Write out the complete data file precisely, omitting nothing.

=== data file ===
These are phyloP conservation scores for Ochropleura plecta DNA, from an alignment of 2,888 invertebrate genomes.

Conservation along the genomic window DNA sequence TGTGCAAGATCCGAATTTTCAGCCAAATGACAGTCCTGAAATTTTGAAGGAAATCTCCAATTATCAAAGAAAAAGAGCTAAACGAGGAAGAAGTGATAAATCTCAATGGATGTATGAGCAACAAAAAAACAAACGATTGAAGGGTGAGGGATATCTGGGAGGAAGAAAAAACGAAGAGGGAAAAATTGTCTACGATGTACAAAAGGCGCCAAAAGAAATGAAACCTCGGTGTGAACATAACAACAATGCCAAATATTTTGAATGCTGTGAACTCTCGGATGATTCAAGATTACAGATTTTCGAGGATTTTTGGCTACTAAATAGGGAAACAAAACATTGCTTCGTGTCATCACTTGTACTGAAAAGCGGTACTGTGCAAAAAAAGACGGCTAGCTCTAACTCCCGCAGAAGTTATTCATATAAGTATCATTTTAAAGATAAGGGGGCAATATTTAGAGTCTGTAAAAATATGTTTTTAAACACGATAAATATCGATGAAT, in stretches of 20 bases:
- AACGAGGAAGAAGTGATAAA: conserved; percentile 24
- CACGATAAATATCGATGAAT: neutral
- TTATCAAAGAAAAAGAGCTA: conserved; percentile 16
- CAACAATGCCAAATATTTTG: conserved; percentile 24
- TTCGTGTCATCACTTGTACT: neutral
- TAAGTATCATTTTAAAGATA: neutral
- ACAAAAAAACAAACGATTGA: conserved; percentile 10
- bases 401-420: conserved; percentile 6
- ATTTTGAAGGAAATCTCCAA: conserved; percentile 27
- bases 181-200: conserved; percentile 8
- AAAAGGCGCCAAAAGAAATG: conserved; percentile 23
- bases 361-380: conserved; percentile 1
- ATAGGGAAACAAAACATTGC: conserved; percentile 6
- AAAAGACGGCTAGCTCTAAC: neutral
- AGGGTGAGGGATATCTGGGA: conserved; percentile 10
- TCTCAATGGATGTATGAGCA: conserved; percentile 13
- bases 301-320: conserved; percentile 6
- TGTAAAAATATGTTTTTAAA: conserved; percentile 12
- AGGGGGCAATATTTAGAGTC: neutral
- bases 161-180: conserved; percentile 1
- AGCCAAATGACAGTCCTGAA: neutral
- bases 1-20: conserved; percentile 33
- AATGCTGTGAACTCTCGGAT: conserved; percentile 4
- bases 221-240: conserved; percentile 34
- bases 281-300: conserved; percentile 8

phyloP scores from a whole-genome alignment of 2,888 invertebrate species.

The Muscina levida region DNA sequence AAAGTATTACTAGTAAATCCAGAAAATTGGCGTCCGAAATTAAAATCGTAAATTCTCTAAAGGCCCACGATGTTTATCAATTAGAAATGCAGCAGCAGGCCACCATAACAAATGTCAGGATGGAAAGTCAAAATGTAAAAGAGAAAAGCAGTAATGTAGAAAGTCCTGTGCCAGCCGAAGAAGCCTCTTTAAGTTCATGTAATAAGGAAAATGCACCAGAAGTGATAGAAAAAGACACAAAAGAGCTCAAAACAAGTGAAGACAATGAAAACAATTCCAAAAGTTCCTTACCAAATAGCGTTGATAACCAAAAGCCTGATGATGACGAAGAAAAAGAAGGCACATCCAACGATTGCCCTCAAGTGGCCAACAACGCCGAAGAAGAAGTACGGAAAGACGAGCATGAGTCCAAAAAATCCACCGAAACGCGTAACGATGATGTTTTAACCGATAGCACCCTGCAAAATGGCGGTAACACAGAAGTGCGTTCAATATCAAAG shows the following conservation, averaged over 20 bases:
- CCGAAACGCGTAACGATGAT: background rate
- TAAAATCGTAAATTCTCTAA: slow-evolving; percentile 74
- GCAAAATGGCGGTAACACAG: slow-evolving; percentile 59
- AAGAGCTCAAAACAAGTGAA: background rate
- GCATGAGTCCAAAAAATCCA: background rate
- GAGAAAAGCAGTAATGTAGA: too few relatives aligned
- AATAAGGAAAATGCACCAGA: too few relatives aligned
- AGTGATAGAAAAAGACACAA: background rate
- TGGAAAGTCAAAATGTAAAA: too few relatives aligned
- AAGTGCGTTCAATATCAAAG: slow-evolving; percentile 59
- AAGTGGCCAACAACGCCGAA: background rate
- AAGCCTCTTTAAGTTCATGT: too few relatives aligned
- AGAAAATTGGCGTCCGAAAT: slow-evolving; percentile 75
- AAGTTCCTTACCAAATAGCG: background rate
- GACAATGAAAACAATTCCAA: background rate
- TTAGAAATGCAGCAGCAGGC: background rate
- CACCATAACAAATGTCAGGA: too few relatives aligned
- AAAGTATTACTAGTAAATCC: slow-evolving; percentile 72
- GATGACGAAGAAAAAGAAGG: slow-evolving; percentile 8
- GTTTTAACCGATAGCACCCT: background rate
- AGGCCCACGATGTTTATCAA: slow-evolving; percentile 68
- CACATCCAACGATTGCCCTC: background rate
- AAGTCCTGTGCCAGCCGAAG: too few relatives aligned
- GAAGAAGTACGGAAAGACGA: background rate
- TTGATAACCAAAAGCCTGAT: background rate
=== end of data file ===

These are phyloP conservation scores for Ochropleura plecta DNA, from an alignment of 2,888 invertebrate genomes.

Conservation along the genomic window DNA sequence TGTGCAAGATCCGAATTTTCAGCCAAATGACAGTCCTGAAATTTTGAAGGAAATCTCCAATTATCAAAGAAAAAGAGCTAAACGAGGAAGAAGTGATAAATCTCAATGGATGTATGAGCAACAAAAAAACAAACGATTGAAGGGTGAGGGATATCTGGGAGGAAGAAAAAACGAAGAGGGAAAAATTGTCTACGATGTACAAAAGGCGCCAAAAGAAATGAAACCTCGGTGTGAACATAACAACAATGCCAAATATTTTGAATGCTGTGAACTCTCGGATGATTCAAGATTACAGATTTTCGAGGATTTTTGGCTACTAAATAGGGAAACAAAACATTGCTTCGTGTCATCACTTGTACTGAAAAGCGGTACTGTGCAAAAAAAGACGGCTAGCTCTAACTCCCGCAGAAGTTATTCATATAAGTATCATTTTAAAGATAAGGGGGCAATATTTAGAGTCTGTAAAAATATGTTTTTAAACACGATAAATATCGATGAAT, in stretches of 20 bases:
- AACGAGGAAGAAGTGATAAA: conserved; percentile 24
- CACGATAAATATCGATGAAT: neutral
- TTATCAAAGAAAAAGAGCTA: conserved; percentile 16
- CAACAATGCCAAATATTTTG: conserved; percentile 24
- TTCGTGTCATCACTTGTACT: neutral
- TAAGTATCATTTTAAAGATA: neutral
- ACAAAAAAACAAACGATTGA: conserved; percentile 10
- bases 401-420: conserved; percentile 6
- ATTTTGAAGGAAATCTCCAA: conserved; percentile 27
- bases 181-200: conserved; percentile 8
- AAAAGGCGCCAAAAGAAATG: conserved; percentile 23
- bases 361-380: conserved; percentile 1
- ATAGGGAAACAAAACATTGC: conserved; percentile 6
- AAAAGACGGCTAGCTCTAAC: neutral
- AGGGTGAGGGATATCTGGGA: conserved; percentile 10
- TCTCAATGGATGTATGAGCA: conserved; percentile 13
- bases 301-320: conserved; percentile 6
- TGTAAAAATATGTTTTTAAA: conserved; percentile 12
- AGGGGGCAATATTTAGAGTC: neutral
- bases 161-180: conserved; percentile 1
- AGCCAAATGACAGTCCTGAA: neutral
- bases 1-20: conserved; percentile 33
- AATGCTGTGAACTCTCGGAT: conserved; percentile 4
- bases 221-240: conserved; percentile 34
- bases 281-300: conserved; percentile 8

phyloP scores from a whole-genome alignment of 2,888 invertebrate species.

The Muscina levida region DNA sequence AAAGTATTACTAGTAAATCCAGAAAATTGGCGTCCGAAATTAAAATCGTAAATTCTCTAAAGGCCCACGATGTTTATCAATTAGAAATGCAGCAGCAGGCCACCATAACAAATGTCAGGATGGAAAGTCAAAATGTAAAAGAGAAAAGCAGTAATGTAGAAAGTCCTGTGCCAGCCGAAGAAGCCTCTTTAAGTTCATGTAATAAGGAAAATGCACCAGAAGTGATAGAAAAAGACACAAAAGAGCTCAAAACAAGTGAAGACAATGAAAACAATTCCAAAAGTTCCTTACCAAATAGCGTTGATAACCAAAAGCCTGATGATGACGAAGAAAAAGAAGGCACATCCAACGATTGCCCTCAAGTGGCCAACAACGCCGAAGAAGAAGTACGGAAAGACGAGCATGAGTCCAAAAAATCCACCGAAACGCGTAACGATGATGTTTTAACCGATAGCACCCTGCAAAATGGCGGTAACACAGAAGTGCGTTCAATATCAAAG shows the following conservation, averaged over 20 bases:
- CCGAAACGCGTAACGATGAT: background rate
- TAAAATCGTAAATTCTCTAA: slow-evolving; percentile 74
- GCAAAATGGCGGTAACACAG: slow-evolving; percentile 59
- AAGAGCTCAAAACAAGTGAA: background rate
- GCATGAGTCCAAAAAATCCA: background rate
- GAGAAAAGCAGTAATGTAGA: too few relatives aligned
- AATAAGGAAAATGCACCAGA: too few relatives aligned
- AGTGATAGAAAAAGACACAA: background rate
- TGGAAAGTCAAAATGTAAAA: too few relatives aligned
- AAGTGCGTTCAATATCAAAG: slow-evolving; percentile 59
- AAGTGGCCAACAACGCCGAA: background rate
- AAGCCTCTTTAAGTTCATGT: too few relatives aligned
- AGAAAATTGGCGTCCGAAAT: slow-evolving; percentile 75
- AAGTTCCTTACCAAATAGCG: background rate
- GACAATGAAAACAATTCCAA: background rate
- TTAGAAATGCAGCAGCAGGC: background rate
- CACCATAACAAATGTCAGGA: too few relatives aligned
- AAAGTATTACTAGTAAATCC: slow-evolving; percentile 72
- GATGACGAAGAAAAAGAAGG: slow-evolving; percentile 8
- GTTTTAACCGATAGCACCCT: background rate
- AGGCCCACGATGTTTATCAA: slow-evolving; percentile 68
- CACATCCAACGATTGCCCTC: background rate
- AAGTCCTGTGCCAGCCGAAG: too few relatives aligned
- GAAGAAGTACGGAAAGACGA: background rate
- TTGATAACCAAAAGCCTGAT: background rate